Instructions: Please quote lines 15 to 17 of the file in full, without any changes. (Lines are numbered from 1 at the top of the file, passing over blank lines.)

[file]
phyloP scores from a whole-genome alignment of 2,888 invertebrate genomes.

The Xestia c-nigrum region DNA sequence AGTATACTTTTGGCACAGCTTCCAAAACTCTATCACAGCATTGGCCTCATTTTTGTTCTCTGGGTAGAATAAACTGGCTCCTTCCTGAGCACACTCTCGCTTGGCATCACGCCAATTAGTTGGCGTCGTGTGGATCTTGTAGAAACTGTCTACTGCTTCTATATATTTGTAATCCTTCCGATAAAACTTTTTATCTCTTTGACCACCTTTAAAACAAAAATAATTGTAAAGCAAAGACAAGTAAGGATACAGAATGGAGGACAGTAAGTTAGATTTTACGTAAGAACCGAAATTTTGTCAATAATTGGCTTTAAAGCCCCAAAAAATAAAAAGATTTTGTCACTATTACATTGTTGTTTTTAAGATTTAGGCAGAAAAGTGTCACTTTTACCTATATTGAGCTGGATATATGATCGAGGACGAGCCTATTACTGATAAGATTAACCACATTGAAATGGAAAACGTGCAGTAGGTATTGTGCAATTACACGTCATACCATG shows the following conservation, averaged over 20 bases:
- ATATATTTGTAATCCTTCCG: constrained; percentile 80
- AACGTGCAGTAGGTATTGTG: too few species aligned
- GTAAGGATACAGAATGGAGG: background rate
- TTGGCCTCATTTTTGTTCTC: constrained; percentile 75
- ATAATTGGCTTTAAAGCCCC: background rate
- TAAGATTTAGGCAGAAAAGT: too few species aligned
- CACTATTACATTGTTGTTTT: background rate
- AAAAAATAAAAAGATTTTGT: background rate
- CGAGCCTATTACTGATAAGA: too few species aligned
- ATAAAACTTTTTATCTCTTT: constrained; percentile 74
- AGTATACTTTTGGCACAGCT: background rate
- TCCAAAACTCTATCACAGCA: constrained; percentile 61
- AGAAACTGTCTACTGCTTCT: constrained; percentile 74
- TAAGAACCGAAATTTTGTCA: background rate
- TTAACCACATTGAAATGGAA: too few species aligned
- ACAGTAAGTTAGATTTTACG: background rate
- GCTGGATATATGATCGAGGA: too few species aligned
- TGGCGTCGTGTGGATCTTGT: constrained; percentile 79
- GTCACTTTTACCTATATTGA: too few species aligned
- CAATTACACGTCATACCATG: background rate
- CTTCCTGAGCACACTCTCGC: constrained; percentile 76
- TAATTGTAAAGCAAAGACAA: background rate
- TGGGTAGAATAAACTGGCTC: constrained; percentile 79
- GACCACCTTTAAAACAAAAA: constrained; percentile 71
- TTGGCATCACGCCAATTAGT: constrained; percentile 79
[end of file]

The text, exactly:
- AGAAACTGTCTACTGCTTCT: constrained; percentile 74
- TAAGAACCGAAATTTTGTCA: background rate
- TTAACCACATTGAAATGGAA: too few species aligned